If you'd decide to ignore Facebook, delete your account, how many of your friends would respect this decision and would reach out on other channels? Same here, just a fraction of them.

Every year, at least two times, I try to revive some old, forgotten corners of the internet; those that materialized in forms of chat rooms and forums a decade ago. And every single time I fail, because it feels like I'm fighting time itself, and even Thor wasn't able to defeat Elli. Up until now I was always chased back to generic social networks, "since everyone is on them, you can't ignore that, and you have to use it".

Even though this is a lie there is a frightening realization to it. If you'd decide to ignore Facebook, delete your account, how many of your friends would respect this decision and would reach out on other channels?

Same here - just a fraction of them.

This is what's keeping us on the social networks - the friends who don't respect our personal choices, even if there is a pretty good reasoning behind it. Still, I decided this has to change, even if I may loose contact with some friends. Some recently published articles, especially Salim Virani's Get your loved ones off Facebook1 are concerning enough to make the first steps.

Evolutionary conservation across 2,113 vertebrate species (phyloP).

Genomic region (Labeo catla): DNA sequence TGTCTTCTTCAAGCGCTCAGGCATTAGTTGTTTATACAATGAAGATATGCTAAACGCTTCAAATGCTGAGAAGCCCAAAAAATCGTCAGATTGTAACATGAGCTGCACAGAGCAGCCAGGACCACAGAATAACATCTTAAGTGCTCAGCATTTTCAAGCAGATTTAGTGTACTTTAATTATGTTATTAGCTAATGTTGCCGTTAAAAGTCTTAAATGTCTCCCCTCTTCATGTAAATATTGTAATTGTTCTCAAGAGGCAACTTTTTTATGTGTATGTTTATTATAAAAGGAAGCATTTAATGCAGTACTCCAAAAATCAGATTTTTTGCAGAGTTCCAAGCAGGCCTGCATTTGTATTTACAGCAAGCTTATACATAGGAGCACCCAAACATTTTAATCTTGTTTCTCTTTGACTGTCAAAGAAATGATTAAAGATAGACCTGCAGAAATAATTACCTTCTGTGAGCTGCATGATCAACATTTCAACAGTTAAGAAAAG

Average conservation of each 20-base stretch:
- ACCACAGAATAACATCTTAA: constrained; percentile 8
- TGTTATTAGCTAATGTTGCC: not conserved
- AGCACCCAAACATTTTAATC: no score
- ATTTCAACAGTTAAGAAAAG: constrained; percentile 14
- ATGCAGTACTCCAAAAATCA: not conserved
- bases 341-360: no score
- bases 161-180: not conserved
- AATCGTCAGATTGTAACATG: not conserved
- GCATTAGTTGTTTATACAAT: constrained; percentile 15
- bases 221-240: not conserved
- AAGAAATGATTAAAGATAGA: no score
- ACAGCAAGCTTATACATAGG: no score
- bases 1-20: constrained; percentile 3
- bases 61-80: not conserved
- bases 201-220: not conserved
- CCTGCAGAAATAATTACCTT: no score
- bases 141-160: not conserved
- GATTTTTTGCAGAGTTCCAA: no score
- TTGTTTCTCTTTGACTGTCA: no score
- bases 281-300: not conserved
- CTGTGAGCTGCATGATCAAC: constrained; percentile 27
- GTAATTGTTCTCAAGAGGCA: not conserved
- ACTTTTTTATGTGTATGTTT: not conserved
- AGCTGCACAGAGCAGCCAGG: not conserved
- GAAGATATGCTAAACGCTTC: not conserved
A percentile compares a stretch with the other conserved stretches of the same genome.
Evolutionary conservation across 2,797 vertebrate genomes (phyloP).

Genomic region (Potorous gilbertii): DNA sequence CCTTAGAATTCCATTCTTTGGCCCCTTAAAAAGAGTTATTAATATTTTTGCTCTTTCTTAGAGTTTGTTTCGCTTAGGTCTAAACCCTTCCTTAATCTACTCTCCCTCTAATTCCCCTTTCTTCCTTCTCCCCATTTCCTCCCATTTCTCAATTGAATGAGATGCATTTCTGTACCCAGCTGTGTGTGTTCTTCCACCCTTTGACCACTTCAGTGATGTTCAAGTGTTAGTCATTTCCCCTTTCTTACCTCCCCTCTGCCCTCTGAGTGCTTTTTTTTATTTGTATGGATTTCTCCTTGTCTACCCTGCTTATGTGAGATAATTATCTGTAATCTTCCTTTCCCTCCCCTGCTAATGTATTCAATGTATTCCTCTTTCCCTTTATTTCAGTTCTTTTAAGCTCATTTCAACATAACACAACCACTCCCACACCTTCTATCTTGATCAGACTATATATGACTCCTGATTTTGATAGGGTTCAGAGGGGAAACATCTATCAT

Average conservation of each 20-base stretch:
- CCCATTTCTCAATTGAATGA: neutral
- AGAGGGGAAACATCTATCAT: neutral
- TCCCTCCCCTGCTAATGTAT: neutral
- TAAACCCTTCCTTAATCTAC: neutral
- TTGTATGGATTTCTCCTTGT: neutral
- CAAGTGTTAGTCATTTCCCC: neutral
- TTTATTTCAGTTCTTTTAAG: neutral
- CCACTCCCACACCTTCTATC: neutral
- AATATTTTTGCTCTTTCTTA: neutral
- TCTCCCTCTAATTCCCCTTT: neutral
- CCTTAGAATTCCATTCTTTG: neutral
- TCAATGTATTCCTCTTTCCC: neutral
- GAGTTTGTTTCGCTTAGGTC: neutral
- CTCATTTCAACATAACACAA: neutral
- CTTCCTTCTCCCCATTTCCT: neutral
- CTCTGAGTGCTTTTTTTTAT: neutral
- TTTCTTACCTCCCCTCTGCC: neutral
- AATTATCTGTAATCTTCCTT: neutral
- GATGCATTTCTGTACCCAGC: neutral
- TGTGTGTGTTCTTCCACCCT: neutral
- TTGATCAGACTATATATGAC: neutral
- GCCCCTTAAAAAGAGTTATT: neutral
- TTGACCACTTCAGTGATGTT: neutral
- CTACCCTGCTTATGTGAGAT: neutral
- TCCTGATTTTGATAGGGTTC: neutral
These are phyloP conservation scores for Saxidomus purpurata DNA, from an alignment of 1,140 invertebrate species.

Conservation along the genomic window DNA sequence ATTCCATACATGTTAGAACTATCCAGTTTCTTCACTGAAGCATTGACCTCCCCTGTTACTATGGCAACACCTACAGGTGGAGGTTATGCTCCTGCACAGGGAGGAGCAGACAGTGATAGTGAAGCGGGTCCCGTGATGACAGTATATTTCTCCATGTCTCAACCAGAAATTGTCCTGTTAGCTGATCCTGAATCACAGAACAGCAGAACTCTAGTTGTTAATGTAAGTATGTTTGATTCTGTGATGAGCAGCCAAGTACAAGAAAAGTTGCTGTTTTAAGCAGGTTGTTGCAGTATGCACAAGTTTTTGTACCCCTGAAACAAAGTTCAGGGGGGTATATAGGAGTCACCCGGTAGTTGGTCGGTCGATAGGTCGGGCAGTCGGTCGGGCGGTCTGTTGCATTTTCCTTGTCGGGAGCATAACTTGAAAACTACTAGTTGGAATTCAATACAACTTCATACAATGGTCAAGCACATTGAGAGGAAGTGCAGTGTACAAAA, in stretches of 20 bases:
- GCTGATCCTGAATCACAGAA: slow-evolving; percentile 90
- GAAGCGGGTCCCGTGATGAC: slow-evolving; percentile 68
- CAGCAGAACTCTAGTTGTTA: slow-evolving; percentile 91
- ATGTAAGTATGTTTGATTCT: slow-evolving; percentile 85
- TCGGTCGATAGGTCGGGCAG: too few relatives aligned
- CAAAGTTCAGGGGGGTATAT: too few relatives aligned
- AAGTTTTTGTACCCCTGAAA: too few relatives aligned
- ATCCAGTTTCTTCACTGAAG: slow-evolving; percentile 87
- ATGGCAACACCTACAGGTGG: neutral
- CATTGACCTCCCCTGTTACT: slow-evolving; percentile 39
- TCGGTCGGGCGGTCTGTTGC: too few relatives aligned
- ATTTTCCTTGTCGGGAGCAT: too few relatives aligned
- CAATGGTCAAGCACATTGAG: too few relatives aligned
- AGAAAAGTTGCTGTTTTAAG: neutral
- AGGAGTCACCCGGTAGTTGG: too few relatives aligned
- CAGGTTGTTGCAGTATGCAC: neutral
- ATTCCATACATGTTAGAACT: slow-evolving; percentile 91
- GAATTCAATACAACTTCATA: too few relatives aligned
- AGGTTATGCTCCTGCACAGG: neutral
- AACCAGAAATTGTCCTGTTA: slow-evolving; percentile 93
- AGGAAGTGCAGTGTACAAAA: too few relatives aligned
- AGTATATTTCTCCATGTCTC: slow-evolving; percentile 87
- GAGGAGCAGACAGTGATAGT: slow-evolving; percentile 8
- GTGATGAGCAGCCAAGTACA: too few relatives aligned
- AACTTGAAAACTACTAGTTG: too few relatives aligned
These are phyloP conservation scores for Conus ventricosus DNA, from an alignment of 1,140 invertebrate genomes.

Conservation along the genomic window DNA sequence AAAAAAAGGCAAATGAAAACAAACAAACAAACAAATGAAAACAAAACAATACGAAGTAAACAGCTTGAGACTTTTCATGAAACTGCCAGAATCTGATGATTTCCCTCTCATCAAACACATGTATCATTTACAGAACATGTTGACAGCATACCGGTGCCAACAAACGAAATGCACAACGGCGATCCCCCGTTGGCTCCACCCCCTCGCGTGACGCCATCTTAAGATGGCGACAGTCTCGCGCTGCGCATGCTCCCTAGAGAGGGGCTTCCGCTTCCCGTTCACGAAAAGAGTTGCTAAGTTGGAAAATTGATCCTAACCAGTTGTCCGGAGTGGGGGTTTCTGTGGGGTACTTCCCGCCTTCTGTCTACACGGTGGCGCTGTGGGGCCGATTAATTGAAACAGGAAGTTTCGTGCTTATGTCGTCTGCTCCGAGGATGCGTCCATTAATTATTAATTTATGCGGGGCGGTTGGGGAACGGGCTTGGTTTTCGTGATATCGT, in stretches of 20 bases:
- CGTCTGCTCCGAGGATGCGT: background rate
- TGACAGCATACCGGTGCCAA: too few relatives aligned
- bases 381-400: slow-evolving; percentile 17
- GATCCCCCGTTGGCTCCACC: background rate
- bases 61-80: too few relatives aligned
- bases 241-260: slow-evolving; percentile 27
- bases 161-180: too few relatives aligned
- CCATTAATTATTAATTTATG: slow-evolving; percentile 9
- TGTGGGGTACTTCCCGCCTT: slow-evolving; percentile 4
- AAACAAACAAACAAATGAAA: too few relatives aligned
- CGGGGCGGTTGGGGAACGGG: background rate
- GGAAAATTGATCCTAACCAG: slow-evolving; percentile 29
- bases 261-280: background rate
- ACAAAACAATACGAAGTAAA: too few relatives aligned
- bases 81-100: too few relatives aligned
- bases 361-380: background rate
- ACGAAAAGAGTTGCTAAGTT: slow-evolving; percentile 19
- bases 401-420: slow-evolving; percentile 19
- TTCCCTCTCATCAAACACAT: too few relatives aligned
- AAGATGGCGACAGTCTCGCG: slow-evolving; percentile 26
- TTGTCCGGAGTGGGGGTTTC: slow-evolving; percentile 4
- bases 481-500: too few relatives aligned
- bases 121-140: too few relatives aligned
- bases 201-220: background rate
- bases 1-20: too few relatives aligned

And with this elan, I started cleaning, deleting, sorting, saving, closing and so on - and the process made me realize many things.

Most of the networks are going into lockdown-mode. The Twitter API2 has ridiculously strict limitations even on displaying the tweets. From 2015-04-30 you can only access Facebook with the 2.0+ API - and, for example, there is no way to access group messages at all. In short, they are trying to block external access to force you to use their own app, website, whatever only. From the business point of view, it's understandable, from any other perspective, it's a problem. For example, I'd really like to have one single place where I see all my social media things, but the Terms & Conditions are restricting this nowadays.

Deleting is painful - on purpose. Some networks - Tumblr, Flickr, 500px - are pretty straightforward when it comes to managing your data, even if some refuses to actually delete it3, but the main players are making it hard. I had to sort out my posts on Facebook one by one because there is no mass manage your posts. And when I thought I'm done with 2011 after a refresh additional posts popped up from nowhere, previously hidden even from me.

You content, your moments of life is out of your hands. I don't any more have the power to actually delete data about me. There is now data about me which I have nothing to do with: posts by others, photo tags, location check-ins. This is really, really bad. All the mistakes, even those you later realized can be pulled out from the past and used against you. And of course even if the EU is trying to do something about this, most of the services find way to bypass it4.